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Deploy Preview Environments on Koyeb for GitHub Pull Requests

9 min


Preview environments are dynamic, temporary environments deployed from specific branches of your application in response to repository events. They are a simple way to test and collaborate on versions of your applications before deploying to production.

In this tutorial, we will explain how to automatically deploy your application using GitHub Actions each time a pull request is made for your GitHub repository.

By the end of this guide, you will have:

  • A workflow that automatically deploys the branches from your pull requests.
  • A workflow that automatically deletes the preview environment when the pull request is merged or closed.


To successfully follow and complete this guide, you need:

  • A GitHub account to host your repositories and configure the pull request preview integration.
  • A Koyeb account to deploy and run the preview environments for each pull request.


To complete this guide and configure preview environments to your project, you need to follow these steps:

  1. Fork the example application
  2. Create a Koyeb personal access token
  3. Add the Koyeb personal access token as a repository secret
  4. Test the preview environment deployment
  5. Test the preview environment cleanup

Fork the example application

To demonstrate how to set up preview environments for a GitHub repository, we'll work with an example repository containing a basic Node.js web app built with Express. The application responds to requests with a simple "hello world" message.

To get started, visit the preview environments example repository and fork it into your account.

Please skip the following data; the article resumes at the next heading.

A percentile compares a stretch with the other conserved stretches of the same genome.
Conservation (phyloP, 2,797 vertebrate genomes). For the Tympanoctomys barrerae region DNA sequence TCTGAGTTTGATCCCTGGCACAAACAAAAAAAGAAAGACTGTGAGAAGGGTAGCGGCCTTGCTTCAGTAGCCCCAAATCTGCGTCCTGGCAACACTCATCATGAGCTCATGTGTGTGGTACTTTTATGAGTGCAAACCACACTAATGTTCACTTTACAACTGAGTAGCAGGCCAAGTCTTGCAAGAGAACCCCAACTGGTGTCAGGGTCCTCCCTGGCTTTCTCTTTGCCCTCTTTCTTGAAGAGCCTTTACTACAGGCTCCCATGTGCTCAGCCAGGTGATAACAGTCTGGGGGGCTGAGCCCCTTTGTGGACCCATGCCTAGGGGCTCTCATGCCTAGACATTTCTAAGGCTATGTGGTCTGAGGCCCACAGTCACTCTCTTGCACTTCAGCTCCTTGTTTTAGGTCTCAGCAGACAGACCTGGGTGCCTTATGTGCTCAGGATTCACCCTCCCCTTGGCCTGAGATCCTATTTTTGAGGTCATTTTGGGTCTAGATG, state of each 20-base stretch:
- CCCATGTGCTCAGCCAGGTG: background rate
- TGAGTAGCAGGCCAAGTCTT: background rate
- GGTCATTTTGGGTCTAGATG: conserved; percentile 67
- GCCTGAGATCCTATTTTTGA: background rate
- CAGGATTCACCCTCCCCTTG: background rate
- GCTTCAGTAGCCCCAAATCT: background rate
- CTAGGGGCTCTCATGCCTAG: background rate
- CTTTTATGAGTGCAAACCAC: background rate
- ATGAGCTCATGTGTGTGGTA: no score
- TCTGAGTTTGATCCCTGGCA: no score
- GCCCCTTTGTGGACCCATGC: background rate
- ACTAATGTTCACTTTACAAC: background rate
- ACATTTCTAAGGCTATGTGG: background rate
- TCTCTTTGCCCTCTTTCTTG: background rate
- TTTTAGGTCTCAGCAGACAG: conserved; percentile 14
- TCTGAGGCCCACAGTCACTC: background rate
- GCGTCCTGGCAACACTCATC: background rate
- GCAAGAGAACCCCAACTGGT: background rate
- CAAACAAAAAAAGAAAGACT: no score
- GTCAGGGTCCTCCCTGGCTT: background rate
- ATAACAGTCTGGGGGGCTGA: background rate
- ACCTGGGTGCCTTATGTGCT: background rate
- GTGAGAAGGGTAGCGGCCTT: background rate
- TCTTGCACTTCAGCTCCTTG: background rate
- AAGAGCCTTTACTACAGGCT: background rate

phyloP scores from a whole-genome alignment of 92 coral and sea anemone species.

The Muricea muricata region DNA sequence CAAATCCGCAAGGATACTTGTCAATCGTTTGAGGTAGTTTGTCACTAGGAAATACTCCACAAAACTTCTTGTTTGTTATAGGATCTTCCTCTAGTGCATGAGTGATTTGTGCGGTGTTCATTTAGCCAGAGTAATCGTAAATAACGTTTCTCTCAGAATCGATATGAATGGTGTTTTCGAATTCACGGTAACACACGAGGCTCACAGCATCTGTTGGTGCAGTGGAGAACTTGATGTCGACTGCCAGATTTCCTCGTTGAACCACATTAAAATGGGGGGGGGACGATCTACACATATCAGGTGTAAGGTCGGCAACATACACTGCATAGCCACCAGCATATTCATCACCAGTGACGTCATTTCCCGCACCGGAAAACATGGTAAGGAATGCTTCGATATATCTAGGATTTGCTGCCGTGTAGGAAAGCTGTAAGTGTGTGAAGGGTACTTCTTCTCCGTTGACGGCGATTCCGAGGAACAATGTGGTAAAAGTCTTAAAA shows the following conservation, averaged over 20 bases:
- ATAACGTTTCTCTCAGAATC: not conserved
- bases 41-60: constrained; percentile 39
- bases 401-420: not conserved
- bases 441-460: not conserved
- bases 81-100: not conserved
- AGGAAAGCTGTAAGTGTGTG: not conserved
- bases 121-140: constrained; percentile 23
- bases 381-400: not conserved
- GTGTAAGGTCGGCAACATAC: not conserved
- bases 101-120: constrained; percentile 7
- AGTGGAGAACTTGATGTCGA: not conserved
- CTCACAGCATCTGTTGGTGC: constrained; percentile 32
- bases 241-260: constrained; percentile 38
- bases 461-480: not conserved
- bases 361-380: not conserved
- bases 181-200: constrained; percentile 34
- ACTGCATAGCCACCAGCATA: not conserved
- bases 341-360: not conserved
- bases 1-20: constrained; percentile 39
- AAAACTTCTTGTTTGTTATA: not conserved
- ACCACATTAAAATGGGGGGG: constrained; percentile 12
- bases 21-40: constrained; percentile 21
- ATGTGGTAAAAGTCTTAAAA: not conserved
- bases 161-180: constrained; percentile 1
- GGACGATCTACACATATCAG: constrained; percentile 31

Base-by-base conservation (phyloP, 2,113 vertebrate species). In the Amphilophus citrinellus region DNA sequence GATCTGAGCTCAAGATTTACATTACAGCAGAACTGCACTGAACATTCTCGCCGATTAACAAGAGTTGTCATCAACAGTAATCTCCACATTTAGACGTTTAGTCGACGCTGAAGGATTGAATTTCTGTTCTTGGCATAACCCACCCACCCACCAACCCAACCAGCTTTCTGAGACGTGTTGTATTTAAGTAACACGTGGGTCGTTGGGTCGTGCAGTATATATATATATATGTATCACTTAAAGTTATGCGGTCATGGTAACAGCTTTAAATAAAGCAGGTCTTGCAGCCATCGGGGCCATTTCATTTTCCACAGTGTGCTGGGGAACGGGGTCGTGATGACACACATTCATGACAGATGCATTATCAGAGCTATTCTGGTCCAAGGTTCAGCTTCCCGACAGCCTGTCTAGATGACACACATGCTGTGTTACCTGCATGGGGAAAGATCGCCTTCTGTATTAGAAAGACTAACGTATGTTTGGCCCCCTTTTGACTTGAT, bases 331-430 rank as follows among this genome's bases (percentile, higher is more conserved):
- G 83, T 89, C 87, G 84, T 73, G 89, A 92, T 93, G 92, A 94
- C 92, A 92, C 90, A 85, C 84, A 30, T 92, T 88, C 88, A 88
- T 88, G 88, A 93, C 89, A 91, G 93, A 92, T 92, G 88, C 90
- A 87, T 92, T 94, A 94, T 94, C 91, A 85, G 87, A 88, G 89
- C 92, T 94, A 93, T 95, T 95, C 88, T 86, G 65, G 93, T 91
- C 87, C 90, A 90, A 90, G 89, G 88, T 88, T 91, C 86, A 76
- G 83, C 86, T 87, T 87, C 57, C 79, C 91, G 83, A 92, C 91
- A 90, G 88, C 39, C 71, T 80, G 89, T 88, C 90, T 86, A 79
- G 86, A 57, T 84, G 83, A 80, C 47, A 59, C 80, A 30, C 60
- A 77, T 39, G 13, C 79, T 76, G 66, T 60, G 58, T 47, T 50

The main application code is found in the file, but for our purposes, the GitHub Actions workflow files are more relevant. In the .github/workflows directory are two files: deploy-preview.yaml and cleanup-preview.yaml.

Understanding the preview environment deployment workflow

The deploy-preview.yaml file contains the following contents:

name: Deploy preview environment on Koyeb

      - main

    runs-on: ubuntu-latest
      group: '${{ github.head_ref }}'
      cancel-in-progress: true
      - name: Install and configure the Koyeb CLI
        uses: koyeb-community/install-koyeb-cli@v2
          api_token: '${{ secrets.KOYEB_API_TOKEN }}'

      - name: Build and deploy the application to Koyeb
        uses: koyeb/action-git-deploy@v1
          git-branch: ${{ github.head_ref }}
          app-name: 'expressjs-pr-${{ github.head_ref }}'
          service-name: ${{ github.head_ref }}
          service-ports: '3000:http'
          service-routes: '/:3000'

Let's take a look at what this configuration describes.

After naming the workflow, the on.pull_requests.branches structure dictates that this workflow should only automatically trigger for pull requests events against the repositories "main" branch. If your project had a different primary branch or if you wanted to act on pull requests targeting additional branches, you could modify this value.

Next, in the jobs array, there's a single job called deploy_preview that runs the deployment. Inside it specifies that the job should be run by a Ubuntu container and it sets up a concurrency group to make sure that only one workflow is run at a time.

The actual workflow steps are fairly simple. First, it installs the Koyeb CLI using the koyeb-community/install-koyeb-cli action. You may notice that this step references a secret called KOYEB_API_TOKEN. You will have to configure this for your fork later on.